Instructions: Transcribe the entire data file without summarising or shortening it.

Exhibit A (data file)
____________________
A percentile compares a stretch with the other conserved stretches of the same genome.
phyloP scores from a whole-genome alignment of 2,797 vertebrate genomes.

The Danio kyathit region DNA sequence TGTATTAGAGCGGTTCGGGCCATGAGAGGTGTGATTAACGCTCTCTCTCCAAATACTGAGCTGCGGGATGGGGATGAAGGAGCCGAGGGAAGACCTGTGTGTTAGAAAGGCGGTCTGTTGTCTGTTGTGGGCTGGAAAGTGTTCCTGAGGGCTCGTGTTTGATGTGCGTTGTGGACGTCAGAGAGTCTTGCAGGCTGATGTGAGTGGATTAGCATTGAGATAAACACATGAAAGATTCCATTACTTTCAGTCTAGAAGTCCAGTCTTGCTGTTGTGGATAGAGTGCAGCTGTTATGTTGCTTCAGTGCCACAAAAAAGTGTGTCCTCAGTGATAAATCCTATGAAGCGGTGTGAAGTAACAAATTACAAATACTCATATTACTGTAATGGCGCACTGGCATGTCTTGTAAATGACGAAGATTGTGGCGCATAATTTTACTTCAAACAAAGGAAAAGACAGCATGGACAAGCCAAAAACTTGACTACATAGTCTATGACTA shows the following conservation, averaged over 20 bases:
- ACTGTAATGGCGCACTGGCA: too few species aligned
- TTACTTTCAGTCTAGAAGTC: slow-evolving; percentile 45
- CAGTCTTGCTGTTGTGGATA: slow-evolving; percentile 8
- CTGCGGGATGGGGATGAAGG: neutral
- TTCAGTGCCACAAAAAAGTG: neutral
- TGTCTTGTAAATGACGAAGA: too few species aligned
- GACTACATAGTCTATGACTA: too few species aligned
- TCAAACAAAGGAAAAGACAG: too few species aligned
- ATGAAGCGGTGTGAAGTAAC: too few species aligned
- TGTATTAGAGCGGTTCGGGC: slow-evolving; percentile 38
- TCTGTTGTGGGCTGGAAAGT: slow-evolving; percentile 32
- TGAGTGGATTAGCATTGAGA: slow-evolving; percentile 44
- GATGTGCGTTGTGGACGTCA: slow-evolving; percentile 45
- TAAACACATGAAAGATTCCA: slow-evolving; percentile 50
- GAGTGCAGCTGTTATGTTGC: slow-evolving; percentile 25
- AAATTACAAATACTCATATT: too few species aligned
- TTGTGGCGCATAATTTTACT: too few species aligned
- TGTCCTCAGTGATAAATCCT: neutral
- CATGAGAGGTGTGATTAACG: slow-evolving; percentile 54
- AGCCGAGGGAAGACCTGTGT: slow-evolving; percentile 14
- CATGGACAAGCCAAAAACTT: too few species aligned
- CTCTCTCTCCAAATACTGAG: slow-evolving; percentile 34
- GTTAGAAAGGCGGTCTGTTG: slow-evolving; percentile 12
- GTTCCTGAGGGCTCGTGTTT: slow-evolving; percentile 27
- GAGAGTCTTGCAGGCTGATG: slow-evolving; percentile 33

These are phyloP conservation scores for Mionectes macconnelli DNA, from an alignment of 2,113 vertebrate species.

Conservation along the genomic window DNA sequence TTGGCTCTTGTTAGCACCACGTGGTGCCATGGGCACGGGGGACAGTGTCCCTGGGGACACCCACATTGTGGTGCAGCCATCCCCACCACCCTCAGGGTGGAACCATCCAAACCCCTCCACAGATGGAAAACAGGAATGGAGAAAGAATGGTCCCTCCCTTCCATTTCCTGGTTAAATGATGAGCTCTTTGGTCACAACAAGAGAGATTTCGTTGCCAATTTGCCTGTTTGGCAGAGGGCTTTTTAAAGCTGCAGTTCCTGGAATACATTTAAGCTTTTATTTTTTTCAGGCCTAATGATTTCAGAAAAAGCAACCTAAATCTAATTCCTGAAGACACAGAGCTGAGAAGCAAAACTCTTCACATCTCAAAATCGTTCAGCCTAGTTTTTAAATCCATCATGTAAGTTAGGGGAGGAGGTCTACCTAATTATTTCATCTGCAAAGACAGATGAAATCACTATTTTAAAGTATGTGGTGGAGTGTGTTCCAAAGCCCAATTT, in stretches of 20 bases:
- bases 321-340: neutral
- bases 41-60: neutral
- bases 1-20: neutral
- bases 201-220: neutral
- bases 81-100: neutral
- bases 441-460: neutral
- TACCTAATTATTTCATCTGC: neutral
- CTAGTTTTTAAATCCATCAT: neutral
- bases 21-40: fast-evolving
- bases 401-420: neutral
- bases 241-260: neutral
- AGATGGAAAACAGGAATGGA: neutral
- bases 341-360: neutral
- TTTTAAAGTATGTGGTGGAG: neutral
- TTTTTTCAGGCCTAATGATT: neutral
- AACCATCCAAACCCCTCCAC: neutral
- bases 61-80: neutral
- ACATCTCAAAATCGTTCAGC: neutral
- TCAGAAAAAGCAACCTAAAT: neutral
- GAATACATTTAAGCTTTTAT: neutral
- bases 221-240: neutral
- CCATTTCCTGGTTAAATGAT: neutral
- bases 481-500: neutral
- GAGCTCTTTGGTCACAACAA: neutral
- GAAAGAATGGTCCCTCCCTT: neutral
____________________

A percentile compares a stretch with the other conserved stretches of the same genome.
phyloP scores from a whole-genome alignment of 2,797 vertebrate genomes.

The Danio kyathit region DNA sequence TGTATTAGAGCGGTTCGGGCCATGAGAGGTGTGATTAACGCTCTCTCTCCAAATACTGAGCTGCGGGATGGGGATGAAGGAGCCGAGGGAAGACCTGTGTGTTAGAAAGGCGGTCTGTTGTCTGTTGTGGGCTGGAAAGTGTTCCTGAGGGCTCGTGTTTGATGTGCGTTGTGGACGTCAGAGAGTCTTGCAGGCTGATGTGAGTGGATTAGCATTGAGATAAACACATGAAAGATTCCATTACTTTCAGTCTAGAAGTCCAGTCTTGCTGTTGTGGATAGAGTGCAGCTGTTATGTTGCTTCAGTGCCACAAAAAAGTGTGTCCTCAGTGATAAATCCTATGAAGCGGTGTGAAGTAACAAATTACAAATACTCATATTACTGTAATGGCGCACTGGCATGTCTTGTAAATGACGAAGATTGTGGCGCATAATTTTACTTCAAACAAAGGAAAAGACAGCATGGACAAGCCAAAAACTTGACTACATAGTCTATGACTA shows the following conservation, averaged over 20 bases:
- ACTGTAATGGCGCACTGGCA: too few species aligned
- TTACTTTCAGTCTAGAAGTC: slow-evolving; percentile 45
- CAGTCTTGCTGTTGTGGATA: slow-evolving; percentile 8
- CTGCGGGATGGGGATGAAGG: neutral
- TTCAGTGCCACAAAAAAGTG: neutral
- TGTCTTGTAAATGACGAAGA: too few species aligned
- GACTACATAGTCTATGACTA: too few species aligned
- TCAAACAAAGGAAAAGACAG: too few species aligned
- ATGAAGCGGTGTGAAGTAAC: too few species aligned
- TGTATTAGAGCGGTTCGGGC: slow-evolving; percentile 38
- TCTGTTGTGGGCTGGAAAGT: slow-evolving; percentile 32
- TGAGTGGATTAGCATTGAGA: slow-evolving; percentile 44
- GATGTGCGTTGTGGACGTCA: slow-evolving; percentile 45
- TAAACACATGAAAGATTCCA: slow-evolving; percentile 50
- GAGTGCAGCTGTTATGTTGC: slow-evolving; percentile 25
- AAATTACAAATACTCATATT: too few species aligned
- TTGTGGCGCATAATTTTACT: too few species aligned
- TGTCCTCAGTGATAAATCCT: neutral
- CATGAGAGGTGTGATTAACG: slow-evolving; percentile 54
- AGCCGAGGGAAGACCTGTGT: slow-evolving; percentile 14
- CATGGACAAGCCAAAAACTT: too few species aligned
- CTCTCTCTCCAAATACTGAG: slow-evolving; percentile 34
- GTTAGAAAGGCGGTCTGTTG: slow-evolving; percentile 12
- GTTCCTGAGGGCTCGTGTTT: slow-evolving; percentile 27
- GAGAGTCTTGCAGGCTGATG: slow-evolving; percentile 33

These are phyloP conservation scores for Mionectes macconnelli DNA, from an alignment of 2,113 vertebrate species.

Conservation along the genomic window DNA sequence TTGGCTCTTGTTAGCACCACGTGGTGCCATGGGCACGGGGGACAGTGTCCCTGGGGACACCCACATTGTGGTGCAGCCATCCCCACCACCCTCAGGGTGGAACCATCCAAACCCCTCCACAGATGGAAAACAGGAATGGAGAAAGAATGGTCCCTCCCTTCCATTTCCTGGTTAAATGATGAGCTCTTTGGTCACAACAAGAGAGATTTCGTTGCCAATTTGCCTGTTTGGCAGAGGGCTTTTTAAAGCTGCAGTTCCTGGAATACATTTAAGCTTTTATTTTTTTCAGGCCTAATGATTTCAGAAAAAGCAACCTAAATCTAATTCCTGAAGACACAGAGCTGAGAAGCAAAACTCTTCACATCTCAAAATCGTTCAGCCTAGTTTTTAAATCCATCATGTAAGTTAGGGGAGGAGGTCTACCTAATTATTTCATCTGCAAAGACAGATGAAATCACTATTTTAAAGTATGTGGTGGAGTGTGTTCCAAAGCCCAATTT, in stretches of 20 bases:
- bases 321-340: neutral
- bases 41-60: neutral
- bases 1-20: neutral
- bases 201-220: neutral
- bases 81-100: neutral
- bases 441-460: neutral
- TACCTAATTATTTCATCTGC: neutral
- CTAGTTTTTAAATCCATCAT: neutral
- bases 21-40: fast-evolving
- bases 401-420: neutral
- bases 241-260: neutral
- AGATGGAAAACAGGAATGGA: neutral
- bases 341-360: neutral
- TTTTAAAGTATGTGGTGGAG: neutral
- TTTTTTCAGGCCTAATGATT: neutral
- AACCATCCAAACCCCTCCAC: neutral
- bases 61-80: neutral
- ACATCTCAAAATCGTTCAGC: neutral
- TCAGAAAAAGCAACCTAAAT: neutral
- GAATACATTTAAGCTTTTAT: neutral
- bases 221-240: neutral
- CCATTTCCTGGTTAAATGAT: neutral
- bases 481-500: neutral
- GAGCTCTTTGGTCACAACAA: neutral
- GAAAGAATGGTCCCTCCCTT: neutral